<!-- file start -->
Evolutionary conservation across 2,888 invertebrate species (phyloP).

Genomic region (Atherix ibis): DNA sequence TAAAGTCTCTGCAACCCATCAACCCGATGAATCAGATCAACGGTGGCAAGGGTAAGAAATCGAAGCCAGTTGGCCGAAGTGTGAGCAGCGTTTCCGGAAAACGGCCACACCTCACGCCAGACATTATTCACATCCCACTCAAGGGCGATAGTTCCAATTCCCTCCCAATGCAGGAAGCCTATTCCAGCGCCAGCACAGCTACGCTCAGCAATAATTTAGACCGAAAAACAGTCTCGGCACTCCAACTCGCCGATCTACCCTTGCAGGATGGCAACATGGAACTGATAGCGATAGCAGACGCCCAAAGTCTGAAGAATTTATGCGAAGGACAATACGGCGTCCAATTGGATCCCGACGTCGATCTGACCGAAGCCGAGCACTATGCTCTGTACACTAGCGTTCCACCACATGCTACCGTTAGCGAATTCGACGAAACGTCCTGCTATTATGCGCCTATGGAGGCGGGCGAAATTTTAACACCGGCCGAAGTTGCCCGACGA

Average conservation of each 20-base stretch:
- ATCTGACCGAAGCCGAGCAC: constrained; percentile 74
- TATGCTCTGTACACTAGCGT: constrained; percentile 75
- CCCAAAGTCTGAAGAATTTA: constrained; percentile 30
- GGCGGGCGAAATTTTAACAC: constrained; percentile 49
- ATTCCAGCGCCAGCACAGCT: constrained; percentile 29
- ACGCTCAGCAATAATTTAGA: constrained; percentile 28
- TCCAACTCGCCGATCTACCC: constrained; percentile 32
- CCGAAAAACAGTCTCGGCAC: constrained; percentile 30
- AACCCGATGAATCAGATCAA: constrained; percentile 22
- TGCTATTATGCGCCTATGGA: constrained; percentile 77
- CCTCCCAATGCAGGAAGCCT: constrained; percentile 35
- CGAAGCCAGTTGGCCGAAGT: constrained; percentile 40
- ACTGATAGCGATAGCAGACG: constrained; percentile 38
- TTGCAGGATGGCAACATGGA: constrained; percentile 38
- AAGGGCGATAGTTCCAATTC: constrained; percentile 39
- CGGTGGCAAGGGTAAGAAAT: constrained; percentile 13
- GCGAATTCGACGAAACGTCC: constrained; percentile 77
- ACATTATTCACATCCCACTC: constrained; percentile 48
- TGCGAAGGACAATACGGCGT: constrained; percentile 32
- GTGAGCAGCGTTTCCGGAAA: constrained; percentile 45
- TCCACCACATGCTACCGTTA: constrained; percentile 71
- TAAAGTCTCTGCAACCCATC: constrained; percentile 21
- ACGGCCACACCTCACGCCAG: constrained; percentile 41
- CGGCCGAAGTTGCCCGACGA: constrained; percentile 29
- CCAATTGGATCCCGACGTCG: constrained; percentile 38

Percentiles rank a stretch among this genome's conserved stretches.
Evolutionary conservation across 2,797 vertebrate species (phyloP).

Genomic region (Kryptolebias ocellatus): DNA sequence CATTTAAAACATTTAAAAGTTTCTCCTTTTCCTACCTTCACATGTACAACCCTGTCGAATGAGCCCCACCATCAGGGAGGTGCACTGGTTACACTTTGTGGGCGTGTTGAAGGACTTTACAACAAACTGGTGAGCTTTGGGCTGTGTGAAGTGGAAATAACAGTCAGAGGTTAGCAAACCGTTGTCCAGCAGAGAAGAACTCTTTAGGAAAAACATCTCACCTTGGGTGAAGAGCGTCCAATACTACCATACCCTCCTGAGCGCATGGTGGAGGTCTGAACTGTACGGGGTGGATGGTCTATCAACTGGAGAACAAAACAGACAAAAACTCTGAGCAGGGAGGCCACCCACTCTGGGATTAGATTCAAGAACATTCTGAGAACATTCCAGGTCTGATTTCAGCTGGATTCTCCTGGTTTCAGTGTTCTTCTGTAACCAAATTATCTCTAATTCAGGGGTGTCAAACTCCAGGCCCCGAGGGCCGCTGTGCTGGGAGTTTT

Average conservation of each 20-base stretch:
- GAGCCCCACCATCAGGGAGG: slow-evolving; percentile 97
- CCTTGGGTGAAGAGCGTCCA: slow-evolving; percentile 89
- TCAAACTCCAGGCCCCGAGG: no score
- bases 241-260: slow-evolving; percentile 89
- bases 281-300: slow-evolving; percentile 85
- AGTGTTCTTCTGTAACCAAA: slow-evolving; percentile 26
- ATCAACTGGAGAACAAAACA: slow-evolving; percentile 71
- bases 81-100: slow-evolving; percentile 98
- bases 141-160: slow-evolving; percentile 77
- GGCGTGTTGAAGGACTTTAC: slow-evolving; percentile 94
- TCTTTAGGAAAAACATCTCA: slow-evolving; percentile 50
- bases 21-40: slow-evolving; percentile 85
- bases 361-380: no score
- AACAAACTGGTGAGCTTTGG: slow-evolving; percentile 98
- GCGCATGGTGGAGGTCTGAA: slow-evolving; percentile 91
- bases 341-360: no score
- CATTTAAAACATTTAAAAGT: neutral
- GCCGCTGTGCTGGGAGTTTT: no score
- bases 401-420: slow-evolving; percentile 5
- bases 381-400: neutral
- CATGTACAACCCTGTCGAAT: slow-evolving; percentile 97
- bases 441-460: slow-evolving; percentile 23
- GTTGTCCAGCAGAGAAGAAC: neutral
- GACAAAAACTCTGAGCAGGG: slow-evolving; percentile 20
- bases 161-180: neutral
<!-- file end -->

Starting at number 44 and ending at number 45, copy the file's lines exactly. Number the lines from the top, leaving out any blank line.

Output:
- bases 21-40: slow-evolving; percentile 85
- bases 361-380: no score